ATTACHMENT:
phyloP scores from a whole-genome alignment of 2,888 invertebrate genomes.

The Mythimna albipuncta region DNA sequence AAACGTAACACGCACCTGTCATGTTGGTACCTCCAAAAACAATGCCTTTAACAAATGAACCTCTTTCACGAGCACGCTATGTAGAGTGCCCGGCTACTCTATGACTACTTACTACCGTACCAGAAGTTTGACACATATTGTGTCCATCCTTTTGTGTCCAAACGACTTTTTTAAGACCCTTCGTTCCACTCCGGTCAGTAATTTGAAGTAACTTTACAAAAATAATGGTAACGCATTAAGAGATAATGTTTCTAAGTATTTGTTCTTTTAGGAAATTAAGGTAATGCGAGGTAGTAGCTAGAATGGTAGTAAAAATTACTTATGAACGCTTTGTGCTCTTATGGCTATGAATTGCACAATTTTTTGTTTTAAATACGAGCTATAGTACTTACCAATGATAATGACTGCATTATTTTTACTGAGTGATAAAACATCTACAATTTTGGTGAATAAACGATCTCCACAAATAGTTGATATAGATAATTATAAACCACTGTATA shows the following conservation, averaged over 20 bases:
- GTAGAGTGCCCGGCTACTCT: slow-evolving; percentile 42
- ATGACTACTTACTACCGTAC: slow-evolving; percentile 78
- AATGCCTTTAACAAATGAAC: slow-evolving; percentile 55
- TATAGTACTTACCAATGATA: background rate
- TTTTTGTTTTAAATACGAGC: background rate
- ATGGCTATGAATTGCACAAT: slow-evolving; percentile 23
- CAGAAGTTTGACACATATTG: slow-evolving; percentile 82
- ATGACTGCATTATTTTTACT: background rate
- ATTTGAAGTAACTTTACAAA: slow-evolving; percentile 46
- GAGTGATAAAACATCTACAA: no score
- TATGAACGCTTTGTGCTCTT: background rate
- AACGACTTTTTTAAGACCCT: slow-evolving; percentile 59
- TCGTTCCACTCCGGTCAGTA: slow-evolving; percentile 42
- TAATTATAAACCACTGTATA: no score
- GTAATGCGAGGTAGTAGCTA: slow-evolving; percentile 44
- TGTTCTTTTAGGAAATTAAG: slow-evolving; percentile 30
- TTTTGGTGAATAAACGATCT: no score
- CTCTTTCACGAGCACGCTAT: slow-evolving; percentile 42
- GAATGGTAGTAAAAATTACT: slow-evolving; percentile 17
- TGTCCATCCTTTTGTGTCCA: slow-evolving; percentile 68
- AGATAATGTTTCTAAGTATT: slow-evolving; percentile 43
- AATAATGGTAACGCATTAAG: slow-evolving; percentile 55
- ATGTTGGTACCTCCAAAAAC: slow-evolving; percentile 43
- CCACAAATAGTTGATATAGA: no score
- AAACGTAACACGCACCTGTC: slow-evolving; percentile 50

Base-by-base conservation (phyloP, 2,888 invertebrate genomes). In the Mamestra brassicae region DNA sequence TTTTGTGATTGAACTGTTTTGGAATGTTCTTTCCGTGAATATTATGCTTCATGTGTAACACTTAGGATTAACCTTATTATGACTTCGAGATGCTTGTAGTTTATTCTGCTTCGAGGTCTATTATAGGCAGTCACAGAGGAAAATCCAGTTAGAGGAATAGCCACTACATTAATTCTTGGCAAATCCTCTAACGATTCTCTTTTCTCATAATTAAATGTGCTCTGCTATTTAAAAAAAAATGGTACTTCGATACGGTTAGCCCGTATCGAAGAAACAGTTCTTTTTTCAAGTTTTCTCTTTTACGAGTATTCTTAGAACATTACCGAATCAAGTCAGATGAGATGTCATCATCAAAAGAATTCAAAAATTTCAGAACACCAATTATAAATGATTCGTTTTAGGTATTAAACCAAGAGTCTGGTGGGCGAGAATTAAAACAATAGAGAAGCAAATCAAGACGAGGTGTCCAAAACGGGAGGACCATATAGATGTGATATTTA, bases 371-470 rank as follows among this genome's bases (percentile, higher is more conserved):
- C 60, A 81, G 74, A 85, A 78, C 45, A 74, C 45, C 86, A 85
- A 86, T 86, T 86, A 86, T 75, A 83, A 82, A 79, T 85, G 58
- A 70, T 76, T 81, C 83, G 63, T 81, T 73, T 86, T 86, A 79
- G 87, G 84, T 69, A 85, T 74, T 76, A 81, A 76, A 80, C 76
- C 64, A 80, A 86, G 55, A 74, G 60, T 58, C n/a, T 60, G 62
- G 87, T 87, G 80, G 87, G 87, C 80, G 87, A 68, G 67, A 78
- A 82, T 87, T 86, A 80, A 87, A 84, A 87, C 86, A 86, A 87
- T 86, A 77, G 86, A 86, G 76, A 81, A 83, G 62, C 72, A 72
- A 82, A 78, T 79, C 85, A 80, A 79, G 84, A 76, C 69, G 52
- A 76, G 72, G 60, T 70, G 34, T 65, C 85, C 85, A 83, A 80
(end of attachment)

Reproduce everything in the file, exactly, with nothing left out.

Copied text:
phyloP scores from a whole-genome alignment of 2,888 invertebrate genomes.

The Mythimna albipuncta region DNA sequence AAACGTAACACGCACCTGTCATGTTGGTACCTCCAAAAACAATGCCTTTAACAAATGAACCTCTTTCACGAGCACGCTATGTAGAGTGCCCGGCTACTCTATGACTACTTACTACCGTACCAGAAGTTTGACACATATTGTGTCCATCCTTTTGTGTCCAAACGACTTTTTTAAGACCCTTCGTTCCACTCCGGTCAGTAATTTGAAGTAACTTTACAAAAATAATGGTAACGCATTAAGAGATAATGTTTCTAAGTATTTGTTCTTTTAGGAAATTAAGGTAATGCGAGGTAGTAGCTAGAATGGTAGTAAAAATTACTTATGAACGCTTTGTGCTCTTATGGCTATGAATTGCACAATTTTTTGTTTTAAATACGAGCTATAGTACTTACCAATGATAATGACTGCATTATTTTTACTGAGTGATAAAACATCTACAATTTTGGTGAATAAACGATCTCCACAAATAGTTGATATAGATAATTATAAACCACTGTATA shows the following conservation, averaged over 20 bases:
- GTAGAGTGCCCGGCTACTCT: slow-evolving; percentile 42
- ATGACTACTTACTACCGTAC: slow-evolving; percentile 78
- AATGCCTTTAACAAATGAAC: slow-evolving; percentile 55
- TATAGTACTTACCAATGATA: background rate
- TTTTTGTTTTAAATACGAGC: background rate
- ATGGCTATGAATTGCACAAT: slow-evolving; percentile 23
- CAGAAGTTTGACACATATTG: slow-evolving; percentile 82
- ATGACTGCATTATTTTTACT: background rate
- ATTTGAAGTAACTTTACAAA: slow-evolving; percentile 46
- GAGTGATAAAACATCTACAA: no score
- TATGAACGCTTTGTGCTCTT: background rate
- AACGACTTTTTTAAGACCCT: slow-evolving; percentile 59
- TCGTTCCACTCCGGTCAGTA: slow-evolving; percentile 42
- TAATTATAAACCACTGTATA: no score
- GTAATGCGAGGTAGTAGCTA: slow-evolving; percentile 44
- TGTTCTTTTAGGAAATTAAG: slow-evolving; percentile 30
- TTTTGGTGAATAAACGATCT: no score
- CTCTTTCACGAGCACGCTAT: slow-evolving; percentile 42
- GAATGGTAGTAAAAATTACT: slow-evolving; percentile 17
- TGTCCATCCTTTTGTGTCCA: slow-evolving; percentile 68
- AGATAATGTTTCTAAGTATT: slow-evolving; percentile 43
- AATAATGGTAACGCATTAAG: slow-evolving; percentile 55
- ATGTTGGTACCTCCAAAAAC: slow-evolving; percentile 43
- CCACAAATAGTTGATATAGA: no score
- AAACGTAACACGCACCTGTC: slow-evolving; percentile 50

Base-by-base conservation (phyloP, 2,888 invertebrate genomes). In the Mamestra brassicae region DNA sequence TTTTGTGATTGAACTGTTTTGGAATGTTCTTTCCGTGAATATTATGCTTCATGTGTAACACTTAGGATTAACCTTATTATGACTTCGAGATGCTTGTAGTTTATTCTGCTTCGAGGTCTATTATAGGCAGTCACAGAGGAAAATCCAGTTAGAGGAATAGCCACTACATTAATTCTTGGCAAATCCTCTAACGATTCTCTTTTCTCATAATTAAATGTGCTCTGCTATTTAAAAAAAAATGGTACTTCGATACGGTTAGCCCGTATCGAAGAAACAGTTCTTTTTTCAAGTTTTCTCTTTTACGAGTATTCTTAGAACATTACCGAATCAAGTCAGATGAGATGTCATCATCAAAAGAATTCAAAAATTTCAGAACACCAATTATAAATGATTCGTTTTAGGTATTAAACCAAGAGTCTGGTGGGCGAGAATTAAAACAATAGAGAAGCAAATCAAGACGAGGTGTCCAAAACGGGAGGACCATATAGATGTGATATTTA, bases 371-470 rank as follows among this genome's bases (percentile, higher is more conserved):
- C 60, A 81, G 74, A 85, A 78, C 45, A 74, C 45, C 86, A 85
- A 86, T 86, T 86, A 86, T 75, A 83, A 82, A 79, T 85, G 58
- A 70, T 76, T 81, C 83, G 63, T 81, T 73, T 86, T 86, A 79
- G 87, G 84, T 69, A 85, T 74, T 76, A 81, A 76, A 80, C 76
- C 64, A 80, A 86, G 55, A 74, G 60, T 58, C n/a, T 60, G 62
- G 87, T 87, G 80, G 87, G 87, C 80, G 87, A 68, G 67, A 78
- A 82, T 87, T 86, A 80, A 87, A 84, A 87, C 86, A 86, A 87
- T 86, A 77, G 86, A 86, G 76, A 81, A 83, G 62, C 72, A 72
- A 82, A 78, T 79, C 85, A 80, A 79, G 84, A 76, C 69, G 52
- A 76, G 72, G 60, T 70, G 34, T 65, C 85, C 85, A 83, A 80